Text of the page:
City votes to build businesses, homes to boost economy

By Patrick Wade

The Champaign City Council moved forward with a project they believe will benefit economy and overall quality of life in the city, unanimously approving the Curtis Road Interchange Plan.

The development project, which has been in the works for seven months now, includes residential, small business and corporate districts along Interstate 57 immediately north and south of Curtis Road, according to a report given to the council.

“We understand that it’s a rural area right now, and there are people who wish it didn’t change,” said Bruce Knight, planning director for the city. “The reality is, it’s going to change.”

Teska Associates, Inc. was hired to study the area, which covers a total of 640 acres, to decide what type of zoning would be best suited for the development.

The actual interchange where Curtis Road meets Interstate 57 will be done by early 2008, said Lee Brown, president of Teska Associates, Inc., but development will be a long process.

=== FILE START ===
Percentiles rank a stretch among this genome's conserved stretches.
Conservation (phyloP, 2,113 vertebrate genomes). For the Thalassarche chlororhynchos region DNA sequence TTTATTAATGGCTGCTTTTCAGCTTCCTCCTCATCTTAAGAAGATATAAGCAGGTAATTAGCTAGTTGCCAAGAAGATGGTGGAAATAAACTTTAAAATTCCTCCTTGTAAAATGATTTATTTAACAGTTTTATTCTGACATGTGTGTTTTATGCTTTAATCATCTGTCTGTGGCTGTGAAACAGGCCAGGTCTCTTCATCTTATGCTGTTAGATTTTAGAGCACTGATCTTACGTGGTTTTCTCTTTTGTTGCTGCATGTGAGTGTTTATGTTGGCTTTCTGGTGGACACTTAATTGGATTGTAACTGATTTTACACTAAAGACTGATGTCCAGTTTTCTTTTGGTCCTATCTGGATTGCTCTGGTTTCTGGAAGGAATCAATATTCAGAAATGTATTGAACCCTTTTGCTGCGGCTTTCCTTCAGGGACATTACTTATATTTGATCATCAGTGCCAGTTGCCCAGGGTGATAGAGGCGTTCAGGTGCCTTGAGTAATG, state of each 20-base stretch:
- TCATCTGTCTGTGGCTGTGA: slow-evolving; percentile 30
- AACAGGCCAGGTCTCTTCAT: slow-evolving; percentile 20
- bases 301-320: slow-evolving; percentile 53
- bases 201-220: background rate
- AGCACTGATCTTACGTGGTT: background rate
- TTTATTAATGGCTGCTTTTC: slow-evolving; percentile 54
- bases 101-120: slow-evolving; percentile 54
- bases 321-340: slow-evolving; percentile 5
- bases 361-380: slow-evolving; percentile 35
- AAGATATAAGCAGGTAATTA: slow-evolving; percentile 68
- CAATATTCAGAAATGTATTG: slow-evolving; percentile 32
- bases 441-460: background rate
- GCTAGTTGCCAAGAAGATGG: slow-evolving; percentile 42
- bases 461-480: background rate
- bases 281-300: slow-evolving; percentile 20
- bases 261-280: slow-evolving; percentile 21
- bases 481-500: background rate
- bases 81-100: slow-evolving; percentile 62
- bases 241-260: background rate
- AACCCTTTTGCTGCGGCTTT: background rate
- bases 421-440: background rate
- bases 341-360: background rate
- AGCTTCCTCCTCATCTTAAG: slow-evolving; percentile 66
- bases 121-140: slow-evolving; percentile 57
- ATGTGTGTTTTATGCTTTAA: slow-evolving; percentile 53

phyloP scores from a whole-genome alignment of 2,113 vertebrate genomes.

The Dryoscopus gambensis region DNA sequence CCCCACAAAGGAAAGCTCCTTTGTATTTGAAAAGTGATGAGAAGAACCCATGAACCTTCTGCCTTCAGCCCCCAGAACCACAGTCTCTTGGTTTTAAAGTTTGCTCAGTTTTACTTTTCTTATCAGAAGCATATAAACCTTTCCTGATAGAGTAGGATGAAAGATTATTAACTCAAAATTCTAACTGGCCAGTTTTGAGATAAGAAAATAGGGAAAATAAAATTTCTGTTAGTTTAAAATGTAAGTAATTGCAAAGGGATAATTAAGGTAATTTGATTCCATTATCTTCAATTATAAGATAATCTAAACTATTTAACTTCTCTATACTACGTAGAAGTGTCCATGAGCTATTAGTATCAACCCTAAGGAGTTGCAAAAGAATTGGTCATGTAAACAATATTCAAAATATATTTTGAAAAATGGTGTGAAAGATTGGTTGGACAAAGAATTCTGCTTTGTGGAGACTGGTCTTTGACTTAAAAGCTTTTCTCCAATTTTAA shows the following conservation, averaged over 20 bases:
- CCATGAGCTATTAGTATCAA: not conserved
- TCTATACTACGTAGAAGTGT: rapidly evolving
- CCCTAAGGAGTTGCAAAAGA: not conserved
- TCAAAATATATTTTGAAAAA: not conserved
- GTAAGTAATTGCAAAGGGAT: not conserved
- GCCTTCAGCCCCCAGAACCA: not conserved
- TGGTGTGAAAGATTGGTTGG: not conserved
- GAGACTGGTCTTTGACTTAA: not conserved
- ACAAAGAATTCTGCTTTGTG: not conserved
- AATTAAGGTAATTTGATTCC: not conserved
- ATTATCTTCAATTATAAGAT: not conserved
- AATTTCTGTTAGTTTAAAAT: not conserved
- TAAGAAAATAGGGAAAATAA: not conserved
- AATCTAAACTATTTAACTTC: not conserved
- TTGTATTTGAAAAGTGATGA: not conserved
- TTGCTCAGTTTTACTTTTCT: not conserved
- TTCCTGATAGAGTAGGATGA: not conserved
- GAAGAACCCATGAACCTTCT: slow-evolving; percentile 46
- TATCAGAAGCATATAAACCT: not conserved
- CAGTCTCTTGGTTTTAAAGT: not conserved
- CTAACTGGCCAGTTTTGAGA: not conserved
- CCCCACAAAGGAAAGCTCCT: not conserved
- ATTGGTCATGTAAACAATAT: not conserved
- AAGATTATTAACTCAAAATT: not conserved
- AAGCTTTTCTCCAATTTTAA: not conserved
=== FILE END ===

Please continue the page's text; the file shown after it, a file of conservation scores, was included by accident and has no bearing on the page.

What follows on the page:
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“You won’t likely see businesses or homes being built for the next two or three years,” Brown said.

Brown compared the future development to the area located near North Neil Street and Prospect Avenue, which he said took nearly 30 years to develop.

“We are not anticipating the development will take place overnight,” Brown said. “That would be the worst case scenario.”

At-large council member Tom Bruno said that while he likes the plan set out for area, the council must “be mindful of the (current) landowners’ rights” and consider what the landowners feel would be best for their community.

In its current state, the plan calls for “tall, highly visible and attractive” high-rises adjacent to the highway, small offices and retail services and residential homes.

Champaign resident Traci Nally said she feels it’s important to respect the natural landscape in one of the city’s most contoured areas.

“I know the development’s inevitable,” Nally said. “But I think we need to appreciate the bit of topography we have in our town.”

Brown said that at its finish, the developed area should be unique.

“It’s not necessarily trying to compete with downtown (Champaign) or compete with North Prospect (Avenue),” Brown said. “But it’s going to be its own special place.”